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Jun 13, 2014

Mexico's midfield gains praise for vintage performance

Oribe Peralta's goal was enough for Mexico on a rainy afternoon in Natal.

NATAL, Brazil -- Cameroon midfielder Eyong Enoh looked like a tired man as he walked through the mixed zone underneath Estadio das Dunas, and with good reason. The Ajax midfielder spent the vast majority of Friday's 1-0 loss to Mexico chasing and chasing and chasing without seeing much of the ball.

To Enoh, the reason was simple. It was a numbers game in midfield, one with which the Indomitable Lions never quite coped. In the end, Cameroon's 4-3-3 proved no match for El Tri's 3-5-2.

"I think the tactical formation was a little more difficult for us," he said. "They had five in the middle and we had just three. That meant we had no possession. They kept the ball, and made us run a lot. I think that's what really made the difference."

Mexico wingbacks Paul Aguilar and Miguel Layun were constantly getting into the attack, and while both lacked end product, it did result in Mexico owning the ball. When asked if wingers Eric Choupo-Moting and Benjamin Moukandjo should have done more to help out defensively, Enoh indicated that was only part of the problem.

"I think the wingers coming into the midfield would have done a lot to help for us," he said. "Not only coming in, but coming in and playing more aggressive. The Mexican team was more aggressive than us."

Save for a late flurry from Cameroon, it led to complete and utter domination by El Tri. Mexico had a 2-to-1 edge in possession in the first half, and a 58 percent to 42 percent advantage in the game. Finding the net after some nifty approach work proved to be a problem, though the assistant referee on the near side had something to do with that, appearing to wipe off two perfectly good goals. But Mexico kept at their task.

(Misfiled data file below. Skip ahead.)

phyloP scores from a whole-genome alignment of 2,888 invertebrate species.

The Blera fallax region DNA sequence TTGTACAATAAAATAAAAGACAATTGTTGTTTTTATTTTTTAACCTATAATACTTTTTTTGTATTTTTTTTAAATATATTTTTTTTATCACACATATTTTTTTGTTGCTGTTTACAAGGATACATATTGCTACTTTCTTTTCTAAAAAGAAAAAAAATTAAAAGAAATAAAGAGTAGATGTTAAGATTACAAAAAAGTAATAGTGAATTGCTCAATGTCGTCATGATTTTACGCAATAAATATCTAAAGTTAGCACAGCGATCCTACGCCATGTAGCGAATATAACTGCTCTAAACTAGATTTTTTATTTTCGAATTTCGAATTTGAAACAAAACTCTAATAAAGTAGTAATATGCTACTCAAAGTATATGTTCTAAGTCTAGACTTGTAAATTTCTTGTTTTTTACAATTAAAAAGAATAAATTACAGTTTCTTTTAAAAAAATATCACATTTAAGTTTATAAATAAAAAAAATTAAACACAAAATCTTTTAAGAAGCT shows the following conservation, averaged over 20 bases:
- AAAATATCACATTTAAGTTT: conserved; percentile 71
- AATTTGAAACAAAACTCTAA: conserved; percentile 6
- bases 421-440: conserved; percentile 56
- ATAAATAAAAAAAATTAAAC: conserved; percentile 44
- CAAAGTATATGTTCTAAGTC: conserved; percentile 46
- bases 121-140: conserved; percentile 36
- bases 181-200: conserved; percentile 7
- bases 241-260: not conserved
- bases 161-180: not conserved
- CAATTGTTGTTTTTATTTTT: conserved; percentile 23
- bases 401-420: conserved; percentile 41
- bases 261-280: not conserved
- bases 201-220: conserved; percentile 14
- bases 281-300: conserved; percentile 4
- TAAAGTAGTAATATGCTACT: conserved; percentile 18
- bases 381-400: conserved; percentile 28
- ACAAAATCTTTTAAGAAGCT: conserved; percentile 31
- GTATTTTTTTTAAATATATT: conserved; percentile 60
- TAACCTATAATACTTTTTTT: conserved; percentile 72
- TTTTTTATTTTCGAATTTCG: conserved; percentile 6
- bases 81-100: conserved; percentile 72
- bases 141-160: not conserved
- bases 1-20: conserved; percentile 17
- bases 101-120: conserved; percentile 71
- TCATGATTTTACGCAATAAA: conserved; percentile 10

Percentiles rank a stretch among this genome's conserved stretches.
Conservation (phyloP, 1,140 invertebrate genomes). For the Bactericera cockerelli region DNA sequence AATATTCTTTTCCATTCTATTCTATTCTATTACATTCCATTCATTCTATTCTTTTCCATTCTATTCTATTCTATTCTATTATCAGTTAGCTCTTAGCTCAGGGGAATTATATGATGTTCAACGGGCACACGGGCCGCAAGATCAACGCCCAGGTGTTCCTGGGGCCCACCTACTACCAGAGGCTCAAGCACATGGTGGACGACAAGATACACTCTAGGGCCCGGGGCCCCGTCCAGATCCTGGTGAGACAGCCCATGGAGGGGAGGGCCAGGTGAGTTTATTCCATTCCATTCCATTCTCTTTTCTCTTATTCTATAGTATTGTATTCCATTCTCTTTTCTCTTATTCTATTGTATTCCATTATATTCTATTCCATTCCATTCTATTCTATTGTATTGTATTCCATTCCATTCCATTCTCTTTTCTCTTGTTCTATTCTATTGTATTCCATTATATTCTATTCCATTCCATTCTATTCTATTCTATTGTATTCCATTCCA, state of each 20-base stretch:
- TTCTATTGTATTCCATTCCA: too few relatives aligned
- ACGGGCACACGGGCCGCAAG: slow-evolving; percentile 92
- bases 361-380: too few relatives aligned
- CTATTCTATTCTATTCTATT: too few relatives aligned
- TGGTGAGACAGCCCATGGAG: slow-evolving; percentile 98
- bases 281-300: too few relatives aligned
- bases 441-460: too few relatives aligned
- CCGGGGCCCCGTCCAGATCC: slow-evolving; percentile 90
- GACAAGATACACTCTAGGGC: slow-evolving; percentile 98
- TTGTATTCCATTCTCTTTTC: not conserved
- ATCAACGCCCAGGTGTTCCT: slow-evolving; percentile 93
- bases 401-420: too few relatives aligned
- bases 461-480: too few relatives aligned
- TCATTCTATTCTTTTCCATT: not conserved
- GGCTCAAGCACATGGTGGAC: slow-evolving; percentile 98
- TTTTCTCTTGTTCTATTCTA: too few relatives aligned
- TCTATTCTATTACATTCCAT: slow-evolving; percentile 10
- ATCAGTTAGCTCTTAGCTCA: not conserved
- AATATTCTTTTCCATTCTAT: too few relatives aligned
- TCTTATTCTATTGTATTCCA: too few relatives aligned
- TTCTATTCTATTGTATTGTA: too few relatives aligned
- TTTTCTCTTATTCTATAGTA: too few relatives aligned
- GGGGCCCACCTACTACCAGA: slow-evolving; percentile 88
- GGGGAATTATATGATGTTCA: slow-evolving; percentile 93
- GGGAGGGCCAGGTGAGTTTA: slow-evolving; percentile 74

Cameroon's defense had a difficult time with Mexico's wingbacks.

"I think when it was 0-0, and they don't [give us] the goal, it was very frustrating for us," Layun said. "We just know that we have to work harder against that, and we just did the things to win."

That they did, thanks to Oribe Peralta's second-half goal, as well as a complete performance from Hector Herrera. But even as El Tri huffed and puffed to find a breakthrough against Cameroon, Mexico manager Miguel Herrera said he was never worried.

"We worked really well on offense and defense," he said after the match through a translator. "Concentration is fundamental. I was sure if they were concentrating, we would be fine. At no time did they lose their focus. They were thinking of the match and not thinking about anything else."

It was arguably the most impressive performance Mexico has delivered since Herrera took over late last year. And it certainly served to put El Tri's stuttering World Cup qualifying campaign further into the background. The players were inclined to agree.

"It's a lot of things together," said Mexico's Rafa Marquez, who is captaining El Tri at a World Cup for a record fourth time. "We are one team, completely together."

Added Layun: "I think we have been doing the things very well, but this game was very important and we all know that. Everyone did the things everyone needs to do and it was a great game for all of us."

The win did even more than give Mexico three points. It eases the pressure that is this side's constant companion, especially with next week's match against Brazil looming.

"We will come out with everything we are going out to win," Herrera said. "The expectations on Brazil are enormous. They have all the pressure on them."

For once.